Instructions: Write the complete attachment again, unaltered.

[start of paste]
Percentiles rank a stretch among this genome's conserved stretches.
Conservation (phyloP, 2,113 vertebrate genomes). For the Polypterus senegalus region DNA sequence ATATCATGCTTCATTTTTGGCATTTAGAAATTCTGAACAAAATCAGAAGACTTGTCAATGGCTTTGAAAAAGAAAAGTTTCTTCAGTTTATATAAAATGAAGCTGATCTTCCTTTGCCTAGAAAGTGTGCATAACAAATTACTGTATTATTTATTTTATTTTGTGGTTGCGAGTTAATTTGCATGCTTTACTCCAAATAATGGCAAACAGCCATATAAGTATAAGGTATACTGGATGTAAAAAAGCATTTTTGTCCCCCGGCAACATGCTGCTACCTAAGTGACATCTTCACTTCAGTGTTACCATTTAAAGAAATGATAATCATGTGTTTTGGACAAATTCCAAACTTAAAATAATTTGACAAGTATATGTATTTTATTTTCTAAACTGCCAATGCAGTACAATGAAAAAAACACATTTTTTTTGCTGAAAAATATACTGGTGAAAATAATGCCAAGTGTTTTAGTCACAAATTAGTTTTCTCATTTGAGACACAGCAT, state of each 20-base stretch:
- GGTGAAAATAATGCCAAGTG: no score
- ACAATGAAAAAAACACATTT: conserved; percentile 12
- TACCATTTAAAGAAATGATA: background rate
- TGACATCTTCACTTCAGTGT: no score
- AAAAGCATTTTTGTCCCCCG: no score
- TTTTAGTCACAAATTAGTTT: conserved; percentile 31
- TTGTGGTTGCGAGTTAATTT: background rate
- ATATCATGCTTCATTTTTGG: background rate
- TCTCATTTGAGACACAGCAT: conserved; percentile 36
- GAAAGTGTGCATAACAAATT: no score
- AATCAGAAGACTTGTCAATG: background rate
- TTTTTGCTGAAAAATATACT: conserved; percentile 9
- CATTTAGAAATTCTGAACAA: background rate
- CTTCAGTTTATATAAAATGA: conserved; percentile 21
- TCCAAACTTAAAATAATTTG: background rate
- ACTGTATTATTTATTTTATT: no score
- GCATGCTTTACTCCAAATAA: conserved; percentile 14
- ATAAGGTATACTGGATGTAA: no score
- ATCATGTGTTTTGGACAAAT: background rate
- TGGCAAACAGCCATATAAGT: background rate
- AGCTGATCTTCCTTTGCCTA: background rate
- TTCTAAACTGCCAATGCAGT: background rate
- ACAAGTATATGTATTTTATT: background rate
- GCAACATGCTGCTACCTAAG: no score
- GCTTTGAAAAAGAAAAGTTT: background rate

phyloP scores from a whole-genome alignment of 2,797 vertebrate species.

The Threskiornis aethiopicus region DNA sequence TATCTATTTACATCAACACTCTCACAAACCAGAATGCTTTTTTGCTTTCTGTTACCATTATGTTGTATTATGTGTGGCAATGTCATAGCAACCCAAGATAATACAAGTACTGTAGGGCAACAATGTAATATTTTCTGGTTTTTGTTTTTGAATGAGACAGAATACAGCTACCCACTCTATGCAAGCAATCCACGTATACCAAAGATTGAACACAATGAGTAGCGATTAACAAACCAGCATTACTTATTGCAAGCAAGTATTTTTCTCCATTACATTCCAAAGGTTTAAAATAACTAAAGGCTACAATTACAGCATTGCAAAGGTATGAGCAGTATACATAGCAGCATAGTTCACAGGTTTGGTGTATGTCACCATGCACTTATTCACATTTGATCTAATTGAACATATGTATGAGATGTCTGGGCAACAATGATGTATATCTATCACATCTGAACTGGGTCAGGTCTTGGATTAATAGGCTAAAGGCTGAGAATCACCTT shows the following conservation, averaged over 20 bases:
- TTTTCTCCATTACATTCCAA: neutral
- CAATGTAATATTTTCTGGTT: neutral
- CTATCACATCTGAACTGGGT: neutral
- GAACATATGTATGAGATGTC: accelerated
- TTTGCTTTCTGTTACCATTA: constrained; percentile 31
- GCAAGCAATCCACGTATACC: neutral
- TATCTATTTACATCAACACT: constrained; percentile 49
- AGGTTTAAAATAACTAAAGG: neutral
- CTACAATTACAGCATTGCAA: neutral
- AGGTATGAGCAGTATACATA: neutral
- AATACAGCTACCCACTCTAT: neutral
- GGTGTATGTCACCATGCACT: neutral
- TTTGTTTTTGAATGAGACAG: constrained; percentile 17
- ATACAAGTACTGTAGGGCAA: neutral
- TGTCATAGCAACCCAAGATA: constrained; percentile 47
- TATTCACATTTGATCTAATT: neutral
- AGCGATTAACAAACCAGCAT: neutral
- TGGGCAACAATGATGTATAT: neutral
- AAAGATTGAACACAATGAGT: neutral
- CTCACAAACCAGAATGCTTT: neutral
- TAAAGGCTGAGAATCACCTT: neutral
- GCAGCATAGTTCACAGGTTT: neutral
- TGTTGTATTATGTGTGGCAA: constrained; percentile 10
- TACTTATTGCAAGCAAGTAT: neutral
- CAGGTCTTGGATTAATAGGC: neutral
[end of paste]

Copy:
Percentiles rank a stretch among this genome's conserved stretches.
Conservation (phyloP, 2,113 vertebrate genomes). For the Polypterus senegalus region DNA sequence ATATCATGCTTCATTTTTGGCATTTAGAAATTCTGAACAAAATCAGAAGACTTGTCAATGGCTTTGAAAAAGAAAAGTTTCTTCAGTTTATATAAAATGAAGCTGATCTTCCTTTGCCTAGAAAGTGTGCATAACAAATTACTGTATTATTTATTTTATTTTGTGGTTGCGAGTTAATTTGCATGCTTTACTCCAAATAATGGCAAACAGCCATATAAGTATAAGGTATACTGGATGTAAAAAAGCATTTTTGTCCCCCGGCAACATGCTGCTACCTAAGTGACATCTTCACTTCAGTGTTACCATTTAAAGAAATGATAATCATGTGTTTTGGACAAATTCCAAACTTAAAATAATTTGACAAGTATATGTATTTTATTTTCTAAACTGCCAATGCAGTACAATGAAAAAAACACATTTTTTTTGCTGAAAAATATACTGGTGAAAATAATGCCAAGTGTTTTAGTCACAAATTAGTTTTCTCATTTGAGACACAGCAT, state of each 20-base stretch:
- GGTGAAAATAATGCCAAGTG: no score
- ACAATGAAAAAAACACATTT: conserved; percentile 12
- TACCATTTAAAGAAATGATA: background rate
- TGACATCTTCACTTCAGTGT: no score
- AAAAGCATTTTTGTCCCCCG: no score
- TTTTAGTCACAAATTAGTTT: conserved; percentile 31
- TTGTGGTTGCGAGTTAATTT: background rate
- ATATCATGCTTCATTTTTGG: background rate
- TCTCATTTGAGACACAGCAT: conserved; percentile 36
- GAAAGTGTGCATAACAAATT: no score
- AATCAGAAGACTTGTCAATG: background rate
- TTTTTGCTGAAAAATATACT: conserved; percentile 9
- CATTTAGAAATTCTGAACAA: background rate
- CTTCAGTTTATATAAAATGA: conserved; percentile 21
- TCCAAACTTAAAATAATTTG: background rate
- ACTGTATTATTTATTTTATT: no score
- GCATGCTTTACTCCAAATAA: conserved; percentile 14
- ATAAGGTATACTGGATGTAA: no score
- ATCATGTGTTTTGGACAAAT: background rate
- TGGCAAACAGCCATATAAGT: background rate
- AGCTGATCTTCCTTTGCCTA: background rate
- TTCTAAACTGCCAATGCAGT: background rate
- ACAAGTATATGTATTTTATT: background rate
- GCAACATGCTGCTACCTAAG: no score
- GCTTTGAAAAAGAAAAGTTT: background rate

phyloP scores from a whole-genome alignment of 2,797 vertebrate species.

The Threskiornis aethiopicus region DNA sequence TATCTATTTACATCAACACTCTCACAAACCAGAATGCTTTTTTGCTTTCTGTTACCATTATGTTGTATTATGTGTGGCAATGTCATAGCAACCCAAGATAATACAAGTACTGTAGGGCAACAATGTAATATTTTCTGGTTTTTGTTTTTGAATGAGACAGAATACAGCTACCCACTCTATGCAAGCAATCCACGTATACCAAAGATTGAACACAATGAGTAGCGATTAACAAACCAGCATTACTTATTGCAAGCAAGTATTTTTCTCCATTACATTCCAAAGGTTTAAAATAACTAAAGGCTACAATTACAGCATTGCAAAGGTATGAGCAGTATACATAGCAGCATAGTTCACAGGTTTGGTGTATGTCACCATGCACTTATTCACATTTGATCTAATTGAACATATGTATGAGATGTCTGGGCAACAATGATGTATATCTATCACATCTGAACTGGGTCAGGTCTTGGATTAATAGGCTAAAGGCTGAGAATCACCTT shows the following conservation, averaged over 20 bases:
- TTTTCTCCATTACATTCCAA: neutral
- CAATGTAATATTTTCTGGTT: neutral
- CTATCACATCTGAACTGGGT: neutral
- GAACATATGTATGAGATGTC: accelerated
- TTTGCTTTCTGTTACCATTA: constrained; percentile 31
- GCAAGCAATCCACGTATACC: neutral
- TATCTATTTACATCAACACT: constrained; percentile 49
- AGGTTTAAAATAACTAAAGG: neutral
- CTACAATTACAGCATTGCAA: neutral
- AGGTATGAGCAGTATACATA: neutral
- AATACAGCTACCCACTCTAT: neutral
- GGTGTATGTCACCATGCACT: neutral
- TTTGTTTTTGAATGAGACAG: constrained; percentile 17
- ATACAAGTACTGTAGGGCAA: neutral
- TGTCATAGCAACCCAAGATA: constrained; percentile 47
- TATTCACATTTGATCTAATT: neutral
- AGCGATTAACAAACCAGCAT: neutral
- TGGGCAACAATGATGTATAT: neutral
- AAAGATTGAACACAATGAGT: neutral
- CTCACAAACCAGAATGCTTT: neutral
- TAAAGGCTGAGAATCACCTT: neutral
- GCAGCATAGTTCACAGGTTT: neutral
- TGTTGTATTATGTGTGGCAA: constrained; percentile 10
- TACTTATTGCAAGCAAGTAT: neutral
- CAGGTCTTGGATTAATAGGC: neutral